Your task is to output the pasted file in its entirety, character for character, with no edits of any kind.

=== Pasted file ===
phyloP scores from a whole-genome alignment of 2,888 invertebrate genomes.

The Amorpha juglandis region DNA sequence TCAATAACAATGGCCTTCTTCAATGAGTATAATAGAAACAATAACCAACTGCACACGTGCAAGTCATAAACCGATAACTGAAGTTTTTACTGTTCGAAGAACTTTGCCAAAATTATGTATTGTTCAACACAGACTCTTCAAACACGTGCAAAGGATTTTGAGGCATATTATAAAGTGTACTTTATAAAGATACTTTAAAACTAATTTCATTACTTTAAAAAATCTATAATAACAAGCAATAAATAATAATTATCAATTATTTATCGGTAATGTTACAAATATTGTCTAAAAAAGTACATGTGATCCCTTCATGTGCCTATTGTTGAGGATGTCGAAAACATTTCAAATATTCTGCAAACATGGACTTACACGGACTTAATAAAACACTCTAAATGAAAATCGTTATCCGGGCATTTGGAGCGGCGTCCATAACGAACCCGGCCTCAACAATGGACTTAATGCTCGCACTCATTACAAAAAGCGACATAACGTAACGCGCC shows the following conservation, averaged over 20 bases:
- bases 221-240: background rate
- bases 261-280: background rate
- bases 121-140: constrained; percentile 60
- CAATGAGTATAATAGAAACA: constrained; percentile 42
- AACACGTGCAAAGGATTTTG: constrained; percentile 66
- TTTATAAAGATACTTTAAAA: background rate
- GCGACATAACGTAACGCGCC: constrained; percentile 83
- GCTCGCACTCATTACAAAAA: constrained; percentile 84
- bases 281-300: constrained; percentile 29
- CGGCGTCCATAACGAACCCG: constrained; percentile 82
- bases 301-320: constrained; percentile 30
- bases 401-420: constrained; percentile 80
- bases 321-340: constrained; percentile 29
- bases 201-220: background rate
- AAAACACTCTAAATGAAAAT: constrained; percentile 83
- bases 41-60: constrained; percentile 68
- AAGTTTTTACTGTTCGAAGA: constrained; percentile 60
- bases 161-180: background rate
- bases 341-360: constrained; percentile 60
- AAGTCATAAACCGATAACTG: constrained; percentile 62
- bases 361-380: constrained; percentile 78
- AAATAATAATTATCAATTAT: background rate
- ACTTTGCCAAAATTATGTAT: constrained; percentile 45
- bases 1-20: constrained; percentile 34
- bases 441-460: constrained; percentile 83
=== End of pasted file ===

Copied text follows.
phyloP scores from a whole-genome alignment of 2,888 invertebrate genomes.

The Amorpha juglandis region DNA sequence TCAATAACAATGGCCTTCTTCAATGAGTATAATAGAAACAATAACCAACTGCACACGTGCAAGTCATAAACCGATAACTGAAGTTTTTACTGTTCGAAGAACTTTGCCAAAATTATGTATTGTTCAACACAGACTCTTCAAACACGTGCAAAGGATTTTGAGGCATATTATAAAGTGTACTTTATAAAGATACTTTAAAACTAATTTCATTACTTTAAAAAATCTATAATAACAAGCAATAAATAATAATTATCAATTATTTATCGGTAATGTTACAAATATTGTCTAAAAAAGTACATGTGATCCCTTCATGTGCCTATTGTTGAGGATGTCGAAAACATTTCAAATATTCTGCAAACATGGACTTACACGGACTTAATAAAACACTCTAAATGAAAATCGTTATCCGGGCATTTGGAGCGGCGTCCATAACGAACCCGGCCTCAACAATGGACTTAATGCTCGCACTCATTACAAAAAGCGACATAACGTAACGCGCC shows the following conservation, averaged over 20 bases:
- bases 221-240: background rate
- bases 261-280: background rate
- bases 121-140: constrained; percentile 60
- CAATGAGTATAATAGAAACA: constrained; percentile 42
- AACACGTGCAAAGGATTTTG: constrained; percentile 66
- TTTATAAAGATACTTTAAAA: background rate
- GCGACATAACGTAACGCGCC: constrained; percentile 83
- GCTCGCACTCATTACAAAAA: constrained; percentile 84
- bases 281-300: constrained; percentile 29
- CGGCGTCCATAACGAACCCG: constrained; percentile 82
- bases 301-320: constrained; percentile 30
- bases 401-420: constrained; percentile 80
- bases 321-340: constrained; percentile 29
- bases 201-220: background rate
- AAAACACTCTAAATGAAAAT: constrained; percentile 83
- bases 41-60: constrained; percentile 68
- AAGTTTTTACTGTTCGAAGA: constrained; percentile 60
- bases 161-180: background rate
- bases 341-360: constrained; percentile 60
- AAGTCATAAACCGATAACTG: constrained; percentile 62
- bases 361-380: constrained; percentile 78
- AAATAATAATTATCAATTAT: background rate
- ACTTTGCCAAAATTATGTAT: constrained; percentile 45
- bases 1-20: constrained; percentile 34
- bases 441-460: constrained; percentile 83